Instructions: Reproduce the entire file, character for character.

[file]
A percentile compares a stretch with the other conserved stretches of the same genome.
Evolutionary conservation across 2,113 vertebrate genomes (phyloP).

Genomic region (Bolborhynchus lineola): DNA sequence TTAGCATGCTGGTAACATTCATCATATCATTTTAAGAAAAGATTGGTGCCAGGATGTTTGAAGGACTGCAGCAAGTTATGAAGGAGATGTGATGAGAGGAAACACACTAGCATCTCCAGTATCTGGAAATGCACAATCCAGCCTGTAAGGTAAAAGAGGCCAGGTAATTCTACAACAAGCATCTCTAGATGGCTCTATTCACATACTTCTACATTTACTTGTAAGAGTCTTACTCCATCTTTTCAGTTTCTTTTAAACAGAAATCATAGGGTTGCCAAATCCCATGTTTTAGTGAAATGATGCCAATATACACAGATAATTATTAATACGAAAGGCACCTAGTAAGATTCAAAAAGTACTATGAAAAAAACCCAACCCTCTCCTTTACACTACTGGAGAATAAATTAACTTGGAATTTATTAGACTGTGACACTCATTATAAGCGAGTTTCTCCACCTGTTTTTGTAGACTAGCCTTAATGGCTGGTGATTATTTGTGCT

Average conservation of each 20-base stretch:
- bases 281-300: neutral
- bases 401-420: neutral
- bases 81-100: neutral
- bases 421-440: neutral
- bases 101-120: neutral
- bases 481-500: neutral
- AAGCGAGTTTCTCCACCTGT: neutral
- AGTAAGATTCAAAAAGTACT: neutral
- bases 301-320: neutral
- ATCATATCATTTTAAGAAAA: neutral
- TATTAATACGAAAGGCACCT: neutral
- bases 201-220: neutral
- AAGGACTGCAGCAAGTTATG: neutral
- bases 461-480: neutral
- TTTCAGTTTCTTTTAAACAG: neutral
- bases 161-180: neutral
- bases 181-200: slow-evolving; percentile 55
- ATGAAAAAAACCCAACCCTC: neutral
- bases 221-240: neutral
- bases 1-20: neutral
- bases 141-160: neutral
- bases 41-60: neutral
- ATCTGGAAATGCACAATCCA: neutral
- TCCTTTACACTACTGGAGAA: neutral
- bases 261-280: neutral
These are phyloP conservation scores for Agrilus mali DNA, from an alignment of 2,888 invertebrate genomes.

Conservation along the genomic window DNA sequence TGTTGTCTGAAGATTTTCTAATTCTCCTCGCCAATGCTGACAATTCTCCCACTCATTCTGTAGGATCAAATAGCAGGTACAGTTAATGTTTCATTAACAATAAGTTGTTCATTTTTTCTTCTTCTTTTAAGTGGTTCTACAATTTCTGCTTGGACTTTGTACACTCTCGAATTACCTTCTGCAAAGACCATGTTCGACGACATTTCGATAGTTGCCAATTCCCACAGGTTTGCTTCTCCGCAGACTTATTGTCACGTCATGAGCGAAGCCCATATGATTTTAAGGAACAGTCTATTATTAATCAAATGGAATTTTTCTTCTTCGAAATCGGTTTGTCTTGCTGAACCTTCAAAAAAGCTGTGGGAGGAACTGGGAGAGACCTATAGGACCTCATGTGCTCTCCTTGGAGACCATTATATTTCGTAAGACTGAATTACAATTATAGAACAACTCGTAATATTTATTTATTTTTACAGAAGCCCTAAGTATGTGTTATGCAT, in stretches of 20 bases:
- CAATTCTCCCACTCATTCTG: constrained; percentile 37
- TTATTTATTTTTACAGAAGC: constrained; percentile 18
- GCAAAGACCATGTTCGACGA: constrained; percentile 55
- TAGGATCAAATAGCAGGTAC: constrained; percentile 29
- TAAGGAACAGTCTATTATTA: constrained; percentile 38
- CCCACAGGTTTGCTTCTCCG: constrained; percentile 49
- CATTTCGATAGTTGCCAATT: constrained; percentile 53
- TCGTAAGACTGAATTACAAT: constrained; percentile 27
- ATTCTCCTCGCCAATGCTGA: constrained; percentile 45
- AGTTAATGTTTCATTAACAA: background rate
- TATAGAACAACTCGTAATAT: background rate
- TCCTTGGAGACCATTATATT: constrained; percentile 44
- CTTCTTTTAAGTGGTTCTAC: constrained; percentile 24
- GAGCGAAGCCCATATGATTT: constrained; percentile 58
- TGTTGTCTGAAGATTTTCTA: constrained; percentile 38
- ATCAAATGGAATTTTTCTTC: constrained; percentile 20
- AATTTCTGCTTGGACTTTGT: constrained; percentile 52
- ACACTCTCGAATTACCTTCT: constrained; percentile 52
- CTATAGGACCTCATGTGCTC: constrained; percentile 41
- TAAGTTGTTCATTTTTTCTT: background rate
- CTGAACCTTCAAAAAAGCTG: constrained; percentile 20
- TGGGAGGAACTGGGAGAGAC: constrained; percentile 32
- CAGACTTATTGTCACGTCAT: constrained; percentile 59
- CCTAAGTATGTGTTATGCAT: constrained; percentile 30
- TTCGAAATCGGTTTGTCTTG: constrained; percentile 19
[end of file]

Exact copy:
A percentile compares a stretch with the other conserved stretches of the same genome.
Evolutionary conservation across 2,113 vertebrate genomes (phyloP).

Genomic region (Bolborhynchus lineola): DNA sequence TTAGCATGCTGGTAACATTCATCATATCATTTTAAGAAAAGATTGGTGCCAGGATGTTTGAAGGACTGCAGCAAGTTATGAAGGAGATGTGATGAGAGGAAACACACTAGCATCTCCAGTATCTGGAAATGCACAATCCAGCCTGTAAGGTAAAAGAGGCCAGGTAATTCTACAACAAGCATCTCTAGATGGCTCTATTCACATACTTCTACATTTACTTGTAAGAGTCTTACTCCATCTTTTCAGTTTCTTTTAAACAGAAATCATAGGGTTGCCAAATCCCATGTTTTAGTGAAATGATGCCAATATACACAGATAATTATTAATACGAAAGGCACCTAGTAAGATTCAAAAAGTACTATGAAAAAAACCCAACCCTCTCCTTTACACTACTGGAGAATAAATTAACTTGGAATTTATTAGACTGTGACACTCATTATAAGCGAGTTTCTCCACCTGTTTTTGTAGACTAGCCTTAATGGCTGGTGATTATTTGTGCT

Average conservation of each 20-base stretch:
- bases 281-300: neutral
- bases 401-420: neutral
- bases 81-100: neutral
- bases 421-440: neutral
- bases 101-120: neutral
- bases 481-500: neutral
- AAGCGAGTTTCTCCACCTGT: neutral
- AGTAAGATTCAAAAAGTACT: neutral
- bases 301-320: neutral
- ATCATATCATTTTAAGAAAA: neutral
- TATTAATACGAAAGGCACCT: neutral
- bases 201-220: neutral
- AAGGACTGCAGCAAGTTATG: neutral
- bases 461-480: neutral
- TTTCAGTTTCTTTTAAACAG: neutral
- bases 161-180: neutral
- bases 181-200: slow-evolving; percentile 55
- ATGAAAAAAACCCAACCCTC: neutral
- bases 221-240: neutral
- bases 1-20: neutral
- bases 141-160: neutral
- bases 41-60: neutral
- ATCTGGAAATGCACAATCCA: neutral
- TCCTTTACACTACTGGAGAA: neutral
- bases 261-280: neutral
These are phyloP conservation scores for Agrilus mali DNA, from an alignment of 2,888 invertebrate genomes.

Conservation along the genomic window DNA sequence TGTTGTCTGAAGATTTTCTAATTCTCCTCGCCAATGCTGACAATTCTCCCACTCATTCTGTAGGATCAAATAGCAGGTACAGTTAATGTTTCATTAACAATAAGTTGTTCATTTTTTCTTCTTCTTTTAAGTGGTTCTACAATTTCTGCTTGGACTTTGTACACTCTCGAATTACCTTCTGCAAAGACCATGTTCGACGACATTTCGATAGTTGCCAATTCCCACAGGTTTGCTTCTCCGCAGACTTATTGTCACGTCATGAGCGAAGCCCATATGATTTTAAGGAACAGTCTATTATTAATCAAATGGAATTTTTCTTCTTCGAAATCGGTTTGTCTTGCTGAACCTTCAAAAAAGCTGTGGGAGGAACTGGGAGAGACCTATAGGACCTCATGTGCTCTCCTTGGAGACCATTATATTTCGTAAGACTGAATTACAATTATAGAACAACTCGTAATATTTATTTATTTTTACAGAAGCCCTAAGTATGTGTTATGCAT, in stretches of 20 bases:
- CAATTCTCCCACTCATTCTG: constrained; percentile 37
- TTATTTATTTTTACAGAAGC: constrained; percentile 18
- GCAAAGACCATGTTCGACGA: constrained; percentile 55
- TAGGATCAAATAGCAGGTAC: constrained; percentile 29
- TAAGGAACAGTCTATTATTA: constrained; percentile 38
- CCCACAGGTTTGCTTCTCCG: constrained; percentile 49
- CATTTCGATAGTTGCCAATT: constrained; percentile 53
- TCGTAAGACTGAATTACAAT: constrained; percentile 27
- ATTCTCCTCGCCAATGCTGA: constrained; percentile 45
- AGTTAATGTTTCATTAACAA: background rate
- TATAGAACAACTCGTAATAT: background rate
- TCCTTGGAGACCATTATATT: constrained; percentile 44
- CTTCTTTTAAGTGGTTCTAC: constrained; percentile 24
- GAGCGAAGCCCATATGATTT: constrained; percentile 58
- TGTTGTCTGAAGATTTTCTA: constrained; percentile 38
- ATCAAATGGAATTTTTCTTC: constrained; percentile 20
- AATTTCTGCTTGGACTTTGT: constrained; percentile 52
- ACACTCTCGAATTACCTTCT: constrained; percentile 52
- CTATAGGACCTCATGTGCTC: constrained; percentile 41
- TAAGTTGTTCATTTTTTCTT: background rate
- CTGAACCTTCAAAAAAGCTG: constrained; percentile 20
- TGGGAGGAACTGGGAGAGAC: constrained; percentile 32
- CAGACTTATTGTCACGTCAT: constrained; percentile 59
- CCTAAGTATGTGTTATGCAT: constrained; percentile 30
- TTCGAAATCGGTTTGTCTTG: constrained; percentile 19